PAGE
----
The prong stabbed deep in the pot. That information was not in the records. In fact, they said something quite different. This meant, the records about the younger man were untrue. Something fluttered in his stomach.
He glanced round slowly. One day, he told himself, he would have to deal more effectively with this upstart, but for now, he had been right to summon him, and get him to commit himself. Eventually, that could be used against him.
Tamiso Koduska took his time, reaching only for things within his grasp. Their host, on the other hand, a legendary plotter, might think he was reaching for too many things too quickly? If that was the case, he could be in trouble and he might even have to kill this snake before the other struck.
The old fool was determined to raise the prestige of their clan no matter what. While he could foresee what tonight's business would bring. The sense of a cold blade touching the center of his back was all the warning he needed.
Outside, the samurai master gestured, and a moment later a figure clothed entirely in black, approached. He smiled grimly. His orders were clear. A subtle probe first. The shadow departed on his quest.
Now, thought the samurai master, we shall see how the tiger awakens. He turned to go back and stopped, for some stray beam of moonlight caught at something and pulled his attention. A flower grew in the center of the path. It was highly unusual. Almost beautiful. An overhanging bulb pulled the stem down in a curved loop, and it appeared almost glowing. He liked flowers, although he had no formal training in such things, but he could see this flower was rare. Then again, it invaded his master's domain. Had it been daylight then duty would command his action.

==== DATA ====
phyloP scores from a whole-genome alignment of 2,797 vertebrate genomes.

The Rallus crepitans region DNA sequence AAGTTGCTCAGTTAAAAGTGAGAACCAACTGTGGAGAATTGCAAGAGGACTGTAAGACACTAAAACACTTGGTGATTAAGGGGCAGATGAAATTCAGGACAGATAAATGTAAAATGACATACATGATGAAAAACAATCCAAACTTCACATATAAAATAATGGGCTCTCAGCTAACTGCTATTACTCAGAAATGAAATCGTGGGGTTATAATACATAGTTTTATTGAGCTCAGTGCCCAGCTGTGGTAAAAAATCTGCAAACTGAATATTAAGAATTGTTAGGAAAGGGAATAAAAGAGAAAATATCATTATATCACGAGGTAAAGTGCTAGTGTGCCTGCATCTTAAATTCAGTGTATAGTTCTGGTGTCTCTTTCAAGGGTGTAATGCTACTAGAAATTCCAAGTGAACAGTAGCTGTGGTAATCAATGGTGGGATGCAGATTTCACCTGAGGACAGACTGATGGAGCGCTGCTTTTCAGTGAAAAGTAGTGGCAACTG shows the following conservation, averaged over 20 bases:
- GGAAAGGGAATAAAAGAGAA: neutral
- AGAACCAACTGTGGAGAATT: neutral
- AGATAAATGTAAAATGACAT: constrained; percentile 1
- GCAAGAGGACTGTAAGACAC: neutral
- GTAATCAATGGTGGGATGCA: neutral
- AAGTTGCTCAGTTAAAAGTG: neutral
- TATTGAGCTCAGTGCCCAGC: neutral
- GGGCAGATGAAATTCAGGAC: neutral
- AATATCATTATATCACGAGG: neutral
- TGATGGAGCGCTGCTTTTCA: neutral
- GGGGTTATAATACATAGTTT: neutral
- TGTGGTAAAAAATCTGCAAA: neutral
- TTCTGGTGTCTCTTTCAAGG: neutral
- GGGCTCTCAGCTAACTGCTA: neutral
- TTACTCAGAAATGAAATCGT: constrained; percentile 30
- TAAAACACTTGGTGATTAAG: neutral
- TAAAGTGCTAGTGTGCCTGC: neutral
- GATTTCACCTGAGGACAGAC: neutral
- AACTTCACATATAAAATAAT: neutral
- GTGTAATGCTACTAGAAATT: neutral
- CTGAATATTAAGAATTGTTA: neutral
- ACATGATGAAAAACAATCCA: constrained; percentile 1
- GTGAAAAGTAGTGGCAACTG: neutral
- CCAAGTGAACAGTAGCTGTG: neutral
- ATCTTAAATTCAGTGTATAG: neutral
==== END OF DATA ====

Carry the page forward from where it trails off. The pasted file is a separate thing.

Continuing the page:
Yet, might not the nature of the night hide his treachery were he to simply step aside?
The idea amused him, but then he shook his head. No, that would be treachery. For if, he showed mercy with this, what might happen if his enemies also appeared inoffensive? He stepped down upon it, crushing it, destroying it. If a thing was to be done well, then best it is done completely.
Hurrying through the familiar grounds, stepping nimbly upon the inset path laid with heavy plated stone, the young man paused, a smile lighting his face as he eyed the patterns that made up the backbreaking effort it had taken when he worked here himself.
Beauty, he had been taught, was serenity of mind, like peace in harmony with nature and he looked off to the side expecting to see the flickering of candle lamps through the panels of paper, but they remained dark. Nor was there the usual sound of the other's bamboo flute, "greeting the night," as the old gardener was fond of saying. He frowned. So where was he?
Maybe he had better look in on the old man just in case. After all, he had not seen him in over a week, and even though he was late for a meeting, it would only take a moment.
With a steady hand, the old man took the blade and flexed it once against the single light of the candle. His lips thinned, and with a keen eye, he peered critically upon the edge and grunted. Good. He had kept it well all these years, and now it was ready for its destiny. Wrapping the naked steel in parchment three quarters up from the hilt, he rested, forcing himself to breathe deeply, closing his eyes, and waited for the strength of his soul to take hold, building to the proper instant, when he was ready.